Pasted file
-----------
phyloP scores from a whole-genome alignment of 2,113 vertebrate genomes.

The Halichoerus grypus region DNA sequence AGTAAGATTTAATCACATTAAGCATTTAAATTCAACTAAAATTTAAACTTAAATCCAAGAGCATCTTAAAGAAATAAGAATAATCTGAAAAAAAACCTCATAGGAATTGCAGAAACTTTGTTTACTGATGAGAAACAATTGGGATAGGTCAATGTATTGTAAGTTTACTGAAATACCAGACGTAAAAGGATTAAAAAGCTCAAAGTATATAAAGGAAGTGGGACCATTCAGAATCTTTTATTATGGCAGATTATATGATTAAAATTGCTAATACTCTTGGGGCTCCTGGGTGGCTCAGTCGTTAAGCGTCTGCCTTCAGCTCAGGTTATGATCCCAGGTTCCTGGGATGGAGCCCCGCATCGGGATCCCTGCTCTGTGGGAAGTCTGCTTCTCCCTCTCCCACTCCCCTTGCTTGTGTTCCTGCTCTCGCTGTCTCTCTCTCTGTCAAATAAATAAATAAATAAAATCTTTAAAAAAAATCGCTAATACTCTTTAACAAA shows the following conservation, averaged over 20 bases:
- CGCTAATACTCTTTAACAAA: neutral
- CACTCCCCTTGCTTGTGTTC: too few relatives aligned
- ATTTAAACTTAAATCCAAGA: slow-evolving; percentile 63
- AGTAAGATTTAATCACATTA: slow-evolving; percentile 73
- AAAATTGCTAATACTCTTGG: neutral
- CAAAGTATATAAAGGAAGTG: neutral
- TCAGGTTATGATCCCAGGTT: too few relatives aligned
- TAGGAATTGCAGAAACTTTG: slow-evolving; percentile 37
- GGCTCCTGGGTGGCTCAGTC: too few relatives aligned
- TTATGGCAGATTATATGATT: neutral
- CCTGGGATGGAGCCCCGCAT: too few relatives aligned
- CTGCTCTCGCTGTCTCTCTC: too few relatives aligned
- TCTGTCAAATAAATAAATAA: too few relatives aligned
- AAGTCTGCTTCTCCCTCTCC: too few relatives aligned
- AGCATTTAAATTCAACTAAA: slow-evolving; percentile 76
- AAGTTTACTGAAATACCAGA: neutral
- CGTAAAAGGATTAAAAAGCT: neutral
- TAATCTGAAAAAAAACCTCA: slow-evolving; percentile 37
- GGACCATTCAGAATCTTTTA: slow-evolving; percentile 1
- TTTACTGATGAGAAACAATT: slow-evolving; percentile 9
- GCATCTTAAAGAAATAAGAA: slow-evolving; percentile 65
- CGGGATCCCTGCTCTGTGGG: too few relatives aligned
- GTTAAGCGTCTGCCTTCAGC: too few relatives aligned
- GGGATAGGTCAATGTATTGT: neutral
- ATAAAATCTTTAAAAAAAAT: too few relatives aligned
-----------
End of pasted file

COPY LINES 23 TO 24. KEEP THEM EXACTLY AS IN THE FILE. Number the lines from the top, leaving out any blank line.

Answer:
- GCATCTTAAAGAAATAAGAA: slow-evolving; percentile 65
- CGGGATCCCTGCTCTGTGGG: too few relatives aligned